Youth give up Mumbai jobs to work for rural development
As part of the SBI Youth for India Fellowship, 100 youngsters have been chosen to work in rural areas
At a time when youngsters from across the world are staring at an uncertain future in view of the pandemic, a number of city-based youth have embarked on a new journey to work for the development of the country's rural sector. Considering the COVID-19 situation, the SBI Youth for India Fellowship — a flagship programme of the SBI Foundation — was contemplating whether to continue the programme but then they received a positive response from youngsters willing to be a part of it. This year they got a huge number of applications from youth willing to work in the rural areas of the country.
Speaking to mid-day, Nixon Joseph, president and COO of SBI Foundation, said, "We received as many as 72,000 applications this year, which is 30 per cent more than what we usually get. These youngsters have risen to the cause. After all it is in times of crisis that heroes are born." He shared how the organisers interacted with the youth and partnering NGOs from rural areas to decide on whether to continue with the fellowship programme. Following this a thorough selection process was held and 100 candidates were selected to work in 50 different rural areas across the country.
He continued, "In fact we need to create more livelihood opportunities in villages as a lot of people returned to their hometowns after the COVID outbreak." While 42 fellows have already reached their destinations, the remaining would leave soon.
One of the fellows, Shubham Mahadik, a mechanical engineer from Mumbai, always wanted to work for the development of the rural sector. "I was born and brought up in a village. I shifted base to Mumbai for studies and then continued staying here. But a year after getting into a corporate job I realised that I was moving away from my dream. I then joined a start-up working in the agricultural sector. But when I learnt that SBI Foundation was continuing the fellowship this year, I decided to grab the opportunity," shared Shubham.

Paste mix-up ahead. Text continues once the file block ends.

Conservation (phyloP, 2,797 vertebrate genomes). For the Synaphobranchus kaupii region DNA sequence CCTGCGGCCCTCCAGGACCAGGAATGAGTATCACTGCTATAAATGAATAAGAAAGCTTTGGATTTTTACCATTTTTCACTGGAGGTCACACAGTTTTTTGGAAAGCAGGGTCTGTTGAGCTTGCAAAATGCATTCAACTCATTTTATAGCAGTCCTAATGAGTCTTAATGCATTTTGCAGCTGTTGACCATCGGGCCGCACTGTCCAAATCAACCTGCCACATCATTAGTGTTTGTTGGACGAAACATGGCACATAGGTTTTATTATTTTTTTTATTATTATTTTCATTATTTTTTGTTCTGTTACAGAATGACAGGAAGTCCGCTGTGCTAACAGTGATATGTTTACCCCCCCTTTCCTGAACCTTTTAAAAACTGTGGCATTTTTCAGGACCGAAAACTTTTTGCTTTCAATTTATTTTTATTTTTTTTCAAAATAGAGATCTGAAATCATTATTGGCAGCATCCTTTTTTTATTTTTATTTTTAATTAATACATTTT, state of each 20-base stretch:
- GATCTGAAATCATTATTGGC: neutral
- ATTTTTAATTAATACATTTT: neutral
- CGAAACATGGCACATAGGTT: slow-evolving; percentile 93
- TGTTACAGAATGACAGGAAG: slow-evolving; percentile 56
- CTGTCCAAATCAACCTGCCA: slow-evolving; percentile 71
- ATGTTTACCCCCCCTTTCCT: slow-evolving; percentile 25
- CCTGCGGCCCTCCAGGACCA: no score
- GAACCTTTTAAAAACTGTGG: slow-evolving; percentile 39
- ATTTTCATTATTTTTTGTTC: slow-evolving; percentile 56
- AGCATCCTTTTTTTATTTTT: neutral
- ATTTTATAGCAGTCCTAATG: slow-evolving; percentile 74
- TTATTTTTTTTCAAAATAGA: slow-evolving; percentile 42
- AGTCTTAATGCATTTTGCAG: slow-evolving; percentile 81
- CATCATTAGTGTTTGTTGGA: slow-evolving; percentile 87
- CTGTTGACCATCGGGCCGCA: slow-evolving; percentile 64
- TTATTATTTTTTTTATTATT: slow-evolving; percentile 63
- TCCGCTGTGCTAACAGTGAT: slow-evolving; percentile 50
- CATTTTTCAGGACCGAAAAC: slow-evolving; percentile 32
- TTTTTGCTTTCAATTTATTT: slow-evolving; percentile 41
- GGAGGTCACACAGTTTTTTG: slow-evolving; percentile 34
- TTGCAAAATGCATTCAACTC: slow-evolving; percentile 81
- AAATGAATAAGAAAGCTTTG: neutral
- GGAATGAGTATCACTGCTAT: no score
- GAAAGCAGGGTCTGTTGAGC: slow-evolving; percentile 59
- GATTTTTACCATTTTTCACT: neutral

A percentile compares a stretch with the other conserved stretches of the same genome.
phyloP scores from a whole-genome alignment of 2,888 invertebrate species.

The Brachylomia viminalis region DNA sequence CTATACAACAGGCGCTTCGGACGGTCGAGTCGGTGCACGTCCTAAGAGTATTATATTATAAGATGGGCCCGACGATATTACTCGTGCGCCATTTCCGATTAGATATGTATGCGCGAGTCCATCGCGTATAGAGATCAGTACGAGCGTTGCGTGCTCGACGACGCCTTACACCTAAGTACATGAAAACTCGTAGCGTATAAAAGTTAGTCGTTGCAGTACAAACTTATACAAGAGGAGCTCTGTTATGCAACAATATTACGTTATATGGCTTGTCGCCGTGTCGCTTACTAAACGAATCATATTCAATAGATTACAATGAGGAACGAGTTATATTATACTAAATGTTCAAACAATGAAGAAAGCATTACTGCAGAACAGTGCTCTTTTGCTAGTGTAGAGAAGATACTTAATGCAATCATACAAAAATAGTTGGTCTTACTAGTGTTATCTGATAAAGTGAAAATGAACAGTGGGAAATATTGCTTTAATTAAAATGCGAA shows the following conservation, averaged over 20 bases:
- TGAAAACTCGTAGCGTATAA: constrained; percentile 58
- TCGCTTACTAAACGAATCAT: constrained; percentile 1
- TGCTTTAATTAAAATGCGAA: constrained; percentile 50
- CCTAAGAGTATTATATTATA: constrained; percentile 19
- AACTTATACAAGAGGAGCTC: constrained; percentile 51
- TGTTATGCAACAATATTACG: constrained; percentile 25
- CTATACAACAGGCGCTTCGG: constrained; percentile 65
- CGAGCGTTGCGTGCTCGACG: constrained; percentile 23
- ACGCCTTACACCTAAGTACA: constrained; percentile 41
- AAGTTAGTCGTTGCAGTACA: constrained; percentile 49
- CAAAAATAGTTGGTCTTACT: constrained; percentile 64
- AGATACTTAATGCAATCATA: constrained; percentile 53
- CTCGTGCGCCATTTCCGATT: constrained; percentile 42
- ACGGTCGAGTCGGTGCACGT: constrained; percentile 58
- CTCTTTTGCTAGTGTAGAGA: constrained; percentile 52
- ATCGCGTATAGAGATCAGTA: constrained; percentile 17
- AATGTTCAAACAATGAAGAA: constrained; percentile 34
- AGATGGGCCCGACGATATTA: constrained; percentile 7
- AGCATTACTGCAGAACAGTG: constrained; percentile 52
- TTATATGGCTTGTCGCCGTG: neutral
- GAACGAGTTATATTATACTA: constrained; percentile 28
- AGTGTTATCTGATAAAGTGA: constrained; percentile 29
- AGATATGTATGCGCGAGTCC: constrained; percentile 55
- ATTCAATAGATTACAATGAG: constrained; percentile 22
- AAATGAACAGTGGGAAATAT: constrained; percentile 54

Struggle for survival
However, 28-year-old Sai Nikam's family had initially opposed her decision to go to Guwahati and work for local livelihood development and women empowerment. Nikam, who was a fashion manager from Goregaon, said, "I have made career shifts in the past and my parents have been supportive. But this time they were slightly cautious."
"When I went to villages I realised that art is for the privileged community. The rural people face a continuous struggle for survival. Hence, I decided to work for their development," shared Nikam.
Just like Nikam, it was not easy for 21-year-old Rajasi Sawant, who has just completed her graduation in commerce from Ruparel College, to make her parents understand. "They supported me when they realised my dedication towards the work. In my last year of college I left my CA preparations after I started helping an NGO working for underprivileged kids. They have seen me change my future plans. What matters is that they realised what I want to do in life and supported me," shared Sawant, who will be working in a village near Udaipur in Rajasthan.
Living with rural India
The SBI Youth for India Fellowship is a flagship programme of SBI Foundation that enables youngsters to work on rural development projects in partnership with NGOs. The fellowship gives India's best minds a chance to live with rural communities, understand their struggles and formulate ways that could make their lives better. The fellows are given a stipend of '16,000 per month along with readjustment allowances.
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